July 30, 2023
My first experience on social media was blogging. Actually it hurts to call blogging that : writing, maintaining and curating a blog is a profound activity of self cultivation, that is so different from what social media has become – the very idea of Twitter as a microblog has built into it an idea of reductionism.
At first, I avoided getting into any kind of social media. I didn’t have an account on Twitter till I was 27. Till then, for 5 or 6 years, I had maintained a blog, and honestly, doing this had allowed me to grow and develop my mind, and build the ‘seeds’ of ideas that I continue to explore in my academic and writing career till today.
A year or two after I first got on to Twitter, I discovered ‘Sikh Twitter’. This was mostly accidental, when I came across a thread by TrueIndology attacking (in his cunning, indirect way) Maharaja Ranjit Singh, who was even then my personal hero.
On and off, for the five or so years since then, I have participated in debates and arguments (sometimes literally so) related to various subjects, and while I have learned quite a lot from some very intelligent people, I had realised about a year or two ago, that ultimately the ‘cost’ was too high.
The main difference between social media microblogging and real blogging is ultimately the matter of noise. Take this particular post. Who am I writing this for? While I would appreciate a reader : the purpose of writing has always been for me to organise my mind, get rid of thoughts which are cluttering my thinking (writing is a sort of exorcism), and from this, draw out seeds of ideas that I can build something more longlasting.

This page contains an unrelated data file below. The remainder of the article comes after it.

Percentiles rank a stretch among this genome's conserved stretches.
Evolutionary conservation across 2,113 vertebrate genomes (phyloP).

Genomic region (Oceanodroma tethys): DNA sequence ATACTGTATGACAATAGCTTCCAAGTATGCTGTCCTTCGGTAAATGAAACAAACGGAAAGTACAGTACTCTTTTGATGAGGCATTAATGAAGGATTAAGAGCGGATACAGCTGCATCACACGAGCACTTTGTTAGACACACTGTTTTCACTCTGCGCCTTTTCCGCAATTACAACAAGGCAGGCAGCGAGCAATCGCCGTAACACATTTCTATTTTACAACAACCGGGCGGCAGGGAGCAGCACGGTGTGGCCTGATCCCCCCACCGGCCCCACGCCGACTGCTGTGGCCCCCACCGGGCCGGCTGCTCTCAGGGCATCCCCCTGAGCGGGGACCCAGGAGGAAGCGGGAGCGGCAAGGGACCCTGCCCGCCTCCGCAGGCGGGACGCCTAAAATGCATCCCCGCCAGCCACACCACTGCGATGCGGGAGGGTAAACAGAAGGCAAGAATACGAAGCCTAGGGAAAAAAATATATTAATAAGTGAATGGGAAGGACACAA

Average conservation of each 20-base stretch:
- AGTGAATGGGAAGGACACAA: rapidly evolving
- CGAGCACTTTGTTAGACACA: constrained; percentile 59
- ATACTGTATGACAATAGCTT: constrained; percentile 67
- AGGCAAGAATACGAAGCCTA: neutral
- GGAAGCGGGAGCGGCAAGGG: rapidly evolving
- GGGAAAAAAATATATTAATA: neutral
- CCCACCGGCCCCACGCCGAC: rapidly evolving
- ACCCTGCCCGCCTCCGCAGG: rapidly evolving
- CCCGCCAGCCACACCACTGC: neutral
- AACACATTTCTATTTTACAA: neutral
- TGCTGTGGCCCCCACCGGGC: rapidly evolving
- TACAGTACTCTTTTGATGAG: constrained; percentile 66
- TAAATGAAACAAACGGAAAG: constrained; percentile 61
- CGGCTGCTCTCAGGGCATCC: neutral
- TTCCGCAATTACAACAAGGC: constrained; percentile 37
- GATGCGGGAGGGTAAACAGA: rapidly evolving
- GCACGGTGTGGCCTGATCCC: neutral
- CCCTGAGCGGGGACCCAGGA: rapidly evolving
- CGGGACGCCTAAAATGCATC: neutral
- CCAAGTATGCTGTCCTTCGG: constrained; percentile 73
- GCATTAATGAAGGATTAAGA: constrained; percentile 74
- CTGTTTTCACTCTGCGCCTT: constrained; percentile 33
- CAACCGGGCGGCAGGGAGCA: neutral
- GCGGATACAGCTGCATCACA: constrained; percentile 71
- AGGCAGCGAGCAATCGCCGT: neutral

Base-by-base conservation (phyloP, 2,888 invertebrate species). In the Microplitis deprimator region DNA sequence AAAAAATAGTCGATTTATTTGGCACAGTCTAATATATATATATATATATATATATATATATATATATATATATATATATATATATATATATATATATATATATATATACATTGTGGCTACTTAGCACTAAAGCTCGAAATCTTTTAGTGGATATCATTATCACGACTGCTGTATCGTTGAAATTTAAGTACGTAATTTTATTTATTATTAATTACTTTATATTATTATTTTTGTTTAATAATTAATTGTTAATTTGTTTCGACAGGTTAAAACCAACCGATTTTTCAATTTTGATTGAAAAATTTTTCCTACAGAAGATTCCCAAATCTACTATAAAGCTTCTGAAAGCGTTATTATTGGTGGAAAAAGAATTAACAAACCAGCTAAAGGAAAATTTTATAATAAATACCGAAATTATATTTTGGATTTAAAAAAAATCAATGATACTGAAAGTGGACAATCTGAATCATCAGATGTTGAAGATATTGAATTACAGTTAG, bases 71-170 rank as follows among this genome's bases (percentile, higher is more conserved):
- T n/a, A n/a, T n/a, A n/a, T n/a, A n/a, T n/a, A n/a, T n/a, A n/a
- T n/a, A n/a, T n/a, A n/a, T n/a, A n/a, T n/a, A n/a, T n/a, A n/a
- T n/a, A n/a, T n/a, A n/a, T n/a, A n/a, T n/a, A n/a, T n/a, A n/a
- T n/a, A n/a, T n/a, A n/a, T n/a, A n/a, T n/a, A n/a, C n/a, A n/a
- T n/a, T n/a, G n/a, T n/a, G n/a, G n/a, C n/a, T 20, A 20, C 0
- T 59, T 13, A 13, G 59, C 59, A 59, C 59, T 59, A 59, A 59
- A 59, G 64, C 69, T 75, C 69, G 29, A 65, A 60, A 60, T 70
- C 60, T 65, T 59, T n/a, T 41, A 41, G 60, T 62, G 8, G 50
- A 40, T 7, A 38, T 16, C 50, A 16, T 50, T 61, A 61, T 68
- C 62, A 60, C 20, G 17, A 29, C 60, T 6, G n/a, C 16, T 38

I have to be honest, Twitter has never really allowed me to do that. Simply because as a user, you do not operate on any microblog platform as a continuously cohesive mind : the noise of social media penetrates directly into your mind/brain patterns. You lose your sense of individuality, both in terms of thinking and your identity.
Social media is the ultimate postmodernist tool : it deconstructs the individual and reduces you into a type. I am only saying this because I have experienced this. But luckily quite late in my life compared to most people today.
Some good things did come out of my social media experience. Particularly this identity (Sial Mirza Goraya) which has sort of become something in itself, but allowed me to create a very useful mental channel of sorts; I do believe each aspect of our intellectual pursuits contributes to each other, but also needs an internal organisation that such channelisation can provide – sort of like having different notebooks for different subjects.
I’ve only always maintain a sort of thin curtain between my ‘real’ identity and smg (but who’s to say what’s more real); but in the last few days, some experiences (nothing with me) have left me feeling that it’s time to develop a closer synergy between all my creative and scholarly pursuits. And considering the direction Twitter is going in as X.dot.com : I can definitely say it is not the right place to practice what I hope to achieve in the next phase of my life.
So, I will be returning to this : good old fashion blogging. On Twitter, I have met some great people as well, don’t get me wrong. And some really awesome projects have come out of the intellectual relationships I’ve made (especially Khalsa Chronicle on Substack; my Kisan Podcast with Amaan Bali, among others).
Now, looking into the future, however, it is time to move on. And Return. Honestly, I am not lamenting the death of social media. Because I genuinely believe we are going to witness a return of the blog. And I’m all for it.
If you are interested in staying in touch, from now on I will be using this blog to share my personal thoughts, my Substack Newsletter for Sikh Civilisation related writing, and Instagram + Threads for general outreach, media, etc. I also think Substack Notes really works well as a better, ideas rich social media experience. And hope to begin using that a lot more. These are all forms of social media of course but I think they lack a particular id-affecting quality of Twitter, which, as X, now also increasingly looking compromised.
If you do follow me on any of these platforms, looking forward to great conversations. May you live long and prosper.